The Most Lethal Public Health Issues
Over the past decade, scientists and public health officials have seen an interesting shift in the most deadly diseases and health risks in society. The risks associated with starvation and disease in children around the world, once thought of as the world’s greatest public health crisis, are now being replaced with the risks that lead to deadly diseases in adults, and most of those risks occur in affluent western society. While starvation is still an important issue in areas like Africa, nearly five times as many deaths were caused by obesity-related risk factors than by malnutrition. The most lethal public health issues today are nothing new, but the severity and widespread impact of them might be surprising. These issues are the biggest killers around.
1. High Blood Pressure
Of all the diseases obesity can cause, high blood pressure is by far the deadliest, killing around 10 million people a year. Of course, you don’t have to be obese to suffer from high blood pressure. It affects many adults of different ages and walks of life, and it’s a risk factor for more than just heart disease. Your blood pressure can cause irreparable damage to your heart, brain, and kidneys, leading to heart attacks and strokes as well as kidney failure. The list of non-fatal conditions that high blood pressure can cause is also very long. Scientists believe that the reason it has shot to number one in the lethal health issues arena is because of how far-reaching the effects of hypertension really are, as well as the increasing number of people dealing with stress and a sedentary lifestyle. It’s important for adults with high blood pressure to make managing it a priority.
You have probably heard that smoking has gone significantly down in the past decade, and it’s true. Less than 20 percent of the population are smokers, and yet smoking causes 20 percent of deaths in the United States every year. That staggering statistic is the reason it remains consistently in the top public health issues. Cigarettes are simply linked to an incredibly wide variety of deadly diseases, from heart attack and stroke to at least 12 different kinds of cancer. Over 90 percent of lung cancer cases are caused by smoking, and it also has long-term effects on your bones and arteries. Although fewer people than ever are becoming smokers, it remains very difficult for those already hooked on nicotine to quit smoking for good.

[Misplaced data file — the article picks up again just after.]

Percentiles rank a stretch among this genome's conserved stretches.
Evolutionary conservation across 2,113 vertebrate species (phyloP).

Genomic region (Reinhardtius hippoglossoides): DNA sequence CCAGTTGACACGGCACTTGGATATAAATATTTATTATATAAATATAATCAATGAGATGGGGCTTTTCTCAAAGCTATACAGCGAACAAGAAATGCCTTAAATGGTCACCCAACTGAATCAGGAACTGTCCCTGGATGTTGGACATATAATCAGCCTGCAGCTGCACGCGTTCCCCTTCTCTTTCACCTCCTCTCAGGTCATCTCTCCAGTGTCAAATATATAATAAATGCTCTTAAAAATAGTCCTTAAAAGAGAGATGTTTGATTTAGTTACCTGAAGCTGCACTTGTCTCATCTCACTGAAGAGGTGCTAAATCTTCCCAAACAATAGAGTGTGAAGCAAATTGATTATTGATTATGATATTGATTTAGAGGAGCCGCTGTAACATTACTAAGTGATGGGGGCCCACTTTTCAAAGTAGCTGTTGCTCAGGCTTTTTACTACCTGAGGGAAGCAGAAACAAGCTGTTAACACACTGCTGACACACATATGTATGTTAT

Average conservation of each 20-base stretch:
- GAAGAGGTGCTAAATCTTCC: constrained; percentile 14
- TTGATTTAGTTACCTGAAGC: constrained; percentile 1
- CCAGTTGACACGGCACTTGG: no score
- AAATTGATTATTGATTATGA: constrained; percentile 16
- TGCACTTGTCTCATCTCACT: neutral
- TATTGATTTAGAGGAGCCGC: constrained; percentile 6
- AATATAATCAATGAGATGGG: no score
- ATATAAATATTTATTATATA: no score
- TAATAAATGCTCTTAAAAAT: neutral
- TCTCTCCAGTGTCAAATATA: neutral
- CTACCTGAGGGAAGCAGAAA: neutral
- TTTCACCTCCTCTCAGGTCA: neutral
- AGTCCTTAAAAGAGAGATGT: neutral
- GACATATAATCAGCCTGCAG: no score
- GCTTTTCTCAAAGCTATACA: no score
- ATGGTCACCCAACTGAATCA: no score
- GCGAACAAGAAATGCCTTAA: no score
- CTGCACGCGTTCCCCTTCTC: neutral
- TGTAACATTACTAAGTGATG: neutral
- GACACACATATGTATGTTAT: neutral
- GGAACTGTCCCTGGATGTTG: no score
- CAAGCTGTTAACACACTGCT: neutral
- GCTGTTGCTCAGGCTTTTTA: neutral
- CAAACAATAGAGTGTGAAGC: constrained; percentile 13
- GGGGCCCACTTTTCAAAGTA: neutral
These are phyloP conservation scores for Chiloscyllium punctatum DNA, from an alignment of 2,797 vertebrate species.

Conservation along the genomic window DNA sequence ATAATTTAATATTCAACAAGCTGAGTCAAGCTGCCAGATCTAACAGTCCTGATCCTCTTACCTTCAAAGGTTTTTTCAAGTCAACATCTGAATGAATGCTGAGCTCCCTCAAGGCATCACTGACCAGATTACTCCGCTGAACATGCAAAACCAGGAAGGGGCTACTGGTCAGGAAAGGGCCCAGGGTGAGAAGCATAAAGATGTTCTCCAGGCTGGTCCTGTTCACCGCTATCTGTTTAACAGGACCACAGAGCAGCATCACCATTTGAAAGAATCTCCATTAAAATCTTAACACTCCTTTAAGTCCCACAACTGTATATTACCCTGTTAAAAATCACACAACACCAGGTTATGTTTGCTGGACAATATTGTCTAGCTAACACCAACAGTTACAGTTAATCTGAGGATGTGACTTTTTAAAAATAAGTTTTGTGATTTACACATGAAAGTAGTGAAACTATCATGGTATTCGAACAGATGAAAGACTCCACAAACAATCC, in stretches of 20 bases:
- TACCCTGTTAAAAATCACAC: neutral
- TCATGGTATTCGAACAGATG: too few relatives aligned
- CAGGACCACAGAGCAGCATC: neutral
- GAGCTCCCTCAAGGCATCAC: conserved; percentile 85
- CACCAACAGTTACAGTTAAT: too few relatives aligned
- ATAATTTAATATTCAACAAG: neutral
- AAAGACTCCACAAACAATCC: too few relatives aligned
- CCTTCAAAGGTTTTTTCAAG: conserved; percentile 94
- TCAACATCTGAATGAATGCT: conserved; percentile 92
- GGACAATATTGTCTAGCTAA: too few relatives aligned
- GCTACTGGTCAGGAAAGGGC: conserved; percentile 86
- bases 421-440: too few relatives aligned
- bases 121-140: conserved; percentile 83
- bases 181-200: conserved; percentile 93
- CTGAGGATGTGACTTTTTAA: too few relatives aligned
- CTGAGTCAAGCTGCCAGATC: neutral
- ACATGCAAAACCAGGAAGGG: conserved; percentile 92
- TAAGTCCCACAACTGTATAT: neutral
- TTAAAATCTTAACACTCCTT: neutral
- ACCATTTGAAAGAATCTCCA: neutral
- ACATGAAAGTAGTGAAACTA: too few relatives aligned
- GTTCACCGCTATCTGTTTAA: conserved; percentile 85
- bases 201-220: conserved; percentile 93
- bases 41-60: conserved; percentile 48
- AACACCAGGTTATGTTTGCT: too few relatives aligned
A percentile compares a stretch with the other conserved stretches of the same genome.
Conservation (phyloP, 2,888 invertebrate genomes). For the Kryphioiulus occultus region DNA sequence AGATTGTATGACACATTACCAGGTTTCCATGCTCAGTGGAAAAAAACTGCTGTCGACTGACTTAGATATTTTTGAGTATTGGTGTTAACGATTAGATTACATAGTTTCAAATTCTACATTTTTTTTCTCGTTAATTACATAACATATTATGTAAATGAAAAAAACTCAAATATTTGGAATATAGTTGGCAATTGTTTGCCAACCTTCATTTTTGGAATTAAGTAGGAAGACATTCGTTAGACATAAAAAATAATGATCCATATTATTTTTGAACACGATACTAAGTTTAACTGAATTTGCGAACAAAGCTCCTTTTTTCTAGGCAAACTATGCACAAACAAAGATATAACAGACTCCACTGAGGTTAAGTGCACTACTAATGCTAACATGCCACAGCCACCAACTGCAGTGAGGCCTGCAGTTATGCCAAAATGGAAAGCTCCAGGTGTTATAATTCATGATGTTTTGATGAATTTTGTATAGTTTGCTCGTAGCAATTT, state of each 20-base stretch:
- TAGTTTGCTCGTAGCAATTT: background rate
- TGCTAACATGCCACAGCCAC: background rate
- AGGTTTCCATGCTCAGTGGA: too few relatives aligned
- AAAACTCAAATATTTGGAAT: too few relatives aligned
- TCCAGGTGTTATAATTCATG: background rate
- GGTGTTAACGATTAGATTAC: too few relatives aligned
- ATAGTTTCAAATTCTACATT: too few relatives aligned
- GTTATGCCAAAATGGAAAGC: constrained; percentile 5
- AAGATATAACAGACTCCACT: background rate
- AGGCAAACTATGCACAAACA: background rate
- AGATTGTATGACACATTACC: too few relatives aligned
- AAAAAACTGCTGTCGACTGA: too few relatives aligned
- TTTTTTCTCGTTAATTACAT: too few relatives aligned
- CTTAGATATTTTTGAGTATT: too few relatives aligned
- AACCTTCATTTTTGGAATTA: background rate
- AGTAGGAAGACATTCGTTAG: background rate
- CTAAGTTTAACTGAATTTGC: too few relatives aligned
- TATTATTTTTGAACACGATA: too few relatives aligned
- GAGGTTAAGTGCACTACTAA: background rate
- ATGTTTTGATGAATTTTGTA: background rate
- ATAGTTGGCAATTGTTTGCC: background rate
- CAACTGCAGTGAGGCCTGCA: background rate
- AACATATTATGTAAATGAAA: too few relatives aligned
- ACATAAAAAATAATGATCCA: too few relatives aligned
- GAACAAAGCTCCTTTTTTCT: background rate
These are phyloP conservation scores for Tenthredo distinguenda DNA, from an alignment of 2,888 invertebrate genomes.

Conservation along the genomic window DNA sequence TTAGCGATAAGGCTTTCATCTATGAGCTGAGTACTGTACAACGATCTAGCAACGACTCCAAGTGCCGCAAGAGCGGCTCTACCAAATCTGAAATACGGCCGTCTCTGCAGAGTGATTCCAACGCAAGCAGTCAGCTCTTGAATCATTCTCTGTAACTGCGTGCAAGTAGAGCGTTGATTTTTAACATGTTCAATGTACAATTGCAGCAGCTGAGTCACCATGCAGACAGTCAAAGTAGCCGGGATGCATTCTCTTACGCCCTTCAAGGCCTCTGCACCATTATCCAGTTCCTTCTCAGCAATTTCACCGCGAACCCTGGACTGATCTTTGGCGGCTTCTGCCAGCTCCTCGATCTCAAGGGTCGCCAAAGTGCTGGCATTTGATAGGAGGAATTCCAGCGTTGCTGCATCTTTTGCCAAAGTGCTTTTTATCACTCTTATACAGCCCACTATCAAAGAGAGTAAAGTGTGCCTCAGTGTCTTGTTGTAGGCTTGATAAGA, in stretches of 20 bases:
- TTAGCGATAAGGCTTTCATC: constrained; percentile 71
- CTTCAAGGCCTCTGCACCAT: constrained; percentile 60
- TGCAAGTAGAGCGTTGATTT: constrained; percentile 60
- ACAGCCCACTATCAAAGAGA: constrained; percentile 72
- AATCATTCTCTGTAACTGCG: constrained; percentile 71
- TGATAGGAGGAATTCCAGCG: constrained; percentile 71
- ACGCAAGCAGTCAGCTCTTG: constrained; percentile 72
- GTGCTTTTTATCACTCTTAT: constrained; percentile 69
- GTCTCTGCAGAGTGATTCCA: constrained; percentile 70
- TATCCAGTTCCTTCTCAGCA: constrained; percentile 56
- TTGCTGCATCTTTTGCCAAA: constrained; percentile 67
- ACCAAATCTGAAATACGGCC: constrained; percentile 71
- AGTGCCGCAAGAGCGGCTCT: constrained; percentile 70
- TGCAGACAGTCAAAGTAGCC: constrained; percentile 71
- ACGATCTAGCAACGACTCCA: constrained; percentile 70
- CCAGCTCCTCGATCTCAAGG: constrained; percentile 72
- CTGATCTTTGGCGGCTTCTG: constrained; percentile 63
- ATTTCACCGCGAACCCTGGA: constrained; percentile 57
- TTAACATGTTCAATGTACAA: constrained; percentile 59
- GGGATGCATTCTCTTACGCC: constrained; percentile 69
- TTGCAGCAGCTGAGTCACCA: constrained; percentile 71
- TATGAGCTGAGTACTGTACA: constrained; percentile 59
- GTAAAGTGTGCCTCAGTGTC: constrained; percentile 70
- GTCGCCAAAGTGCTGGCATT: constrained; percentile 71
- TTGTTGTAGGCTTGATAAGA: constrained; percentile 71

Alcohol abuse is a leading health problem all over the world, not just in the United States. While most people are aware of the damage they can do to their liver, they remain unaware of the many other health problems associated with heavy drinking. Alcohol can cause nerve damage, high blood pressure, and certain kinds of cancer, among other issues. But the most important factor in how deadly alcohol can be is the risk of drunk driving. In the U.S. alone, drunk drivers are responsible for 1 out of every 3 car accident deaths. And since roughly 100 people die in car crashes every day, it’s easy to see why alcohol abuse is such a huge problem.
There are countless public health risks that influence the lives of people in many different countries, and staying healthy can mean something different for everyone. A snapshot of what’s affecting people is a snapshot of the state of the world, the food people eat, the cars they drive, and the choices they make. It’s up to public health officials to educate people so they can take the steps they need to take care of themselves in the future.
Author Tracy Rentz writes about community health and wellbeing. Interested in public health? You may want to consider a degree in the field, such as the one offered by University of Southern California.
University of Southern CaliforniaWikipedia: The University of Southern California (known as USC or SC) is a private, not-for-profit, nonsectarian, research university founded in 1880 with its main campus in Los Angeles, California. →